wsl —set-version <Distro> 2
into the new Terminal app.)
And yes, there’s a new Windows Terminal app. The Command Line served as a DOS shell for years, allowing you to navigate Windows and run various commands. Now Terminal stands in as a command-line interface for DOS, PowerShell, and Linux, with multiple configurable tabs to run any of them side by side. You’re still free to run a BASH shell from within a Linux application like Ubuntu, but Terminal’s designed to be the preferred way to run Linux within Windows.
That’s because Linux under WSL2 is largely text-based. While there are methods to enable a Linux GUI, most require some interaction between WSL2 and Windows 10, and a remote connection between the two. By and large, WSL2 is designed for text-editing apps like vim and emacs, according to Microsoft employees working on WSL2. as well as text-based “apps” like Nethack, as Microsoft’s own tutorial shows off.
Terminal’s clean, modern, pleasant to use, and doesn’t get in your way—all prerequisites for a text editor. But it’s not perfect, either: For one thing, how functions are split between PowerShell, the Command Prompt, and Linux is confusing. Why does enabling the paned view below require the command to be entered into the Command Line box, rather than PowerShell? It may be obvious to an advanced user, but not to one who’s new to the environment.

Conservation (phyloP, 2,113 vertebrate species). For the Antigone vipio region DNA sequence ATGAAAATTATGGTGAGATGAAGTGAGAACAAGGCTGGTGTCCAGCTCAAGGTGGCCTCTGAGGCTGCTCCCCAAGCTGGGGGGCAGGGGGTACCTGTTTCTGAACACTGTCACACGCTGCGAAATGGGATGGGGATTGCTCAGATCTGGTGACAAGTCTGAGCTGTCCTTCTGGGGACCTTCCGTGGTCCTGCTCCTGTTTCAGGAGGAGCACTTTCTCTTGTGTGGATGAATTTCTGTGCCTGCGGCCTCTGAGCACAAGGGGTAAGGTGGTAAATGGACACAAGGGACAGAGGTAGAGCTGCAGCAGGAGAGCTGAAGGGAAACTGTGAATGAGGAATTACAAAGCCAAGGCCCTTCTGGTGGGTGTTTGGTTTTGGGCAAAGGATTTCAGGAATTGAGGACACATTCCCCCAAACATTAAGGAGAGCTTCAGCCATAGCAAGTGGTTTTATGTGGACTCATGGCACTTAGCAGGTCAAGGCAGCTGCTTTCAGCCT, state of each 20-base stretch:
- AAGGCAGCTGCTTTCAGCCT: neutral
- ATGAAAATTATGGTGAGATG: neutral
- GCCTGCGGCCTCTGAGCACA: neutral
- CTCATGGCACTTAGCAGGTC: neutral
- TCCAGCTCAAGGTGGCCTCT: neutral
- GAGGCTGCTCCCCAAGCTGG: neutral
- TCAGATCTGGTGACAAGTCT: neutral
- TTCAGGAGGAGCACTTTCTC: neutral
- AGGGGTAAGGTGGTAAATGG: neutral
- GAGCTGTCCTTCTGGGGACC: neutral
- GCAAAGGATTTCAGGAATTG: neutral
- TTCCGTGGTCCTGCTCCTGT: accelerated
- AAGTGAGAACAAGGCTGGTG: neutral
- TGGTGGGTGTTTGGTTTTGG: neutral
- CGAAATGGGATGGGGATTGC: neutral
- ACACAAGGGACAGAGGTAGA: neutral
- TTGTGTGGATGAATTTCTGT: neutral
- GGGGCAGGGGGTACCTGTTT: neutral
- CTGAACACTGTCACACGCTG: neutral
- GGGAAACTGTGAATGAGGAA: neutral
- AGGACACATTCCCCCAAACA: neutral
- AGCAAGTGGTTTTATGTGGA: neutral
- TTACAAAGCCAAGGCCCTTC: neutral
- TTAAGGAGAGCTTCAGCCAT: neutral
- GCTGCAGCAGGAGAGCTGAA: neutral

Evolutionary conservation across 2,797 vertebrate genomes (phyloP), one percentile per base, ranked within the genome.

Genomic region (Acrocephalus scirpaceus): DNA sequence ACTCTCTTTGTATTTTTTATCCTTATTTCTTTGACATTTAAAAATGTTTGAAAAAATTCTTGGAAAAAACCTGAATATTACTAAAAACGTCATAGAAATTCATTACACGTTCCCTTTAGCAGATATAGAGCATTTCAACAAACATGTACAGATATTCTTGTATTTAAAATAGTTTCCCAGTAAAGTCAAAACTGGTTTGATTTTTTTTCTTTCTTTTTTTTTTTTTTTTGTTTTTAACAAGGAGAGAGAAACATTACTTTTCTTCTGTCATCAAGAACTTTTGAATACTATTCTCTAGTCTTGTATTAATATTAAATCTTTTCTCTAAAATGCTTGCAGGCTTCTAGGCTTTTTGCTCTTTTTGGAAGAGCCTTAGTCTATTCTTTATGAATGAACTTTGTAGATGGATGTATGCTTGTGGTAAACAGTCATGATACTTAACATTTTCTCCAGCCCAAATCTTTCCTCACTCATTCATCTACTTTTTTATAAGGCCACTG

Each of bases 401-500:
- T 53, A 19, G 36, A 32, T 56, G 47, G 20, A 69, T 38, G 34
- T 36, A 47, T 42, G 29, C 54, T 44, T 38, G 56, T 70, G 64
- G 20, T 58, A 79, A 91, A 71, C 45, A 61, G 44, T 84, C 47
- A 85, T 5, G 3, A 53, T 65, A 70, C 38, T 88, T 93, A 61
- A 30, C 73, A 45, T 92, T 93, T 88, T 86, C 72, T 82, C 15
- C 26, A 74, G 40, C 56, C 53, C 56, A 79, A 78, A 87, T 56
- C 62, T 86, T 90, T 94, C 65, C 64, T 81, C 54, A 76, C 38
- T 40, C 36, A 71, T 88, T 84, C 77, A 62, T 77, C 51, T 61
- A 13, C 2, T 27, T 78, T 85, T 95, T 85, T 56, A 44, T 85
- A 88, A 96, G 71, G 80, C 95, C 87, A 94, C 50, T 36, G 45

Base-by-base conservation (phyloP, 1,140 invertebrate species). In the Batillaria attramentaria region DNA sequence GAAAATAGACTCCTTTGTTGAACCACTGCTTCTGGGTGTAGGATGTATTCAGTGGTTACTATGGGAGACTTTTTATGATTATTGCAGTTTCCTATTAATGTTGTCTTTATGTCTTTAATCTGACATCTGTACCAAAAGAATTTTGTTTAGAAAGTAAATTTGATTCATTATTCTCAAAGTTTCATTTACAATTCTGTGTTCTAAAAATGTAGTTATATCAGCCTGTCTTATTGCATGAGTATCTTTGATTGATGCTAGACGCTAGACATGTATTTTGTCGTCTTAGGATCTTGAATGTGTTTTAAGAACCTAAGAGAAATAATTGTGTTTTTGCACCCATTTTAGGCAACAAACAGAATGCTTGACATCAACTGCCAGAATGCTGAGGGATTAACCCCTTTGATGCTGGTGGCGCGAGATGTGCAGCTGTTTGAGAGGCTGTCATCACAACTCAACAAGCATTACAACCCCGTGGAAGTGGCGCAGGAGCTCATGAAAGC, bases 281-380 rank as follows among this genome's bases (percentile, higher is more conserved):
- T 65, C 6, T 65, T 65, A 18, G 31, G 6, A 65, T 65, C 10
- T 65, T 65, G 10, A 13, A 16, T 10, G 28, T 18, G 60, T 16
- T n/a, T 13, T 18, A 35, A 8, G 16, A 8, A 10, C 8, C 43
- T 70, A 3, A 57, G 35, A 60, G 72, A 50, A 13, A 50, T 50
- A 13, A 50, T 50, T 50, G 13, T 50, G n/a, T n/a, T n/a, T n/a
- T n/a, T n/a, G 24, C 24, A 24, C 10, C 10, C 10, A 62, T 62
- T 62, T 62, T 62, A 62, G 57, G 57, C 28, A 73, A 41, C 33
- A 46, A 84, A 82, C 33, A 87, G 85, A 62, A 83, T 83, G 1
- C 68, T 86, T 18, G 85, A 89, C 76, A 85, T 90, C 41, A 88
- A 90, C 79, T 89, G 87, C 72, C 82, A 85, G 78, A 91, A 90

If you’re willing to dig into the multitude of tips, guides, and other documentation around the Web, WSL2 is fairly simple to use. (Just remember that Linux commands and files aren’t isolated from Windows in the way Windows Sandbox is, so be careful.) All told, the combination of WSL2 and the new Terminal app spruces up the interface and delivers a bit more power under the hood.
Cortana dumbs down as she becomes an app
Remember last year, when Microsoft separated Windows Search and Cortana, once co-located within the same search box, into two separate functions? Now, Cortana’s left entirely. Cortana is now a windowed app that can be undocked, moved around your desktop, and resized at will. Microsoft has also returned Cortana’s ability to receive requests via text as well as voice.
This change has pluses and minuses. When Cortana was integrated with the taskbar, the assistant had a tendency to disappear when you returned focus to another window. This made sense in certain cases, but when you hollered a question at her, you had to copy down the answer before doing anything else. Currently, Cortana seems to disappear as a window if she’s on your primary screen and you begin interacting with another window. On a secondary monitor, though, the window remains.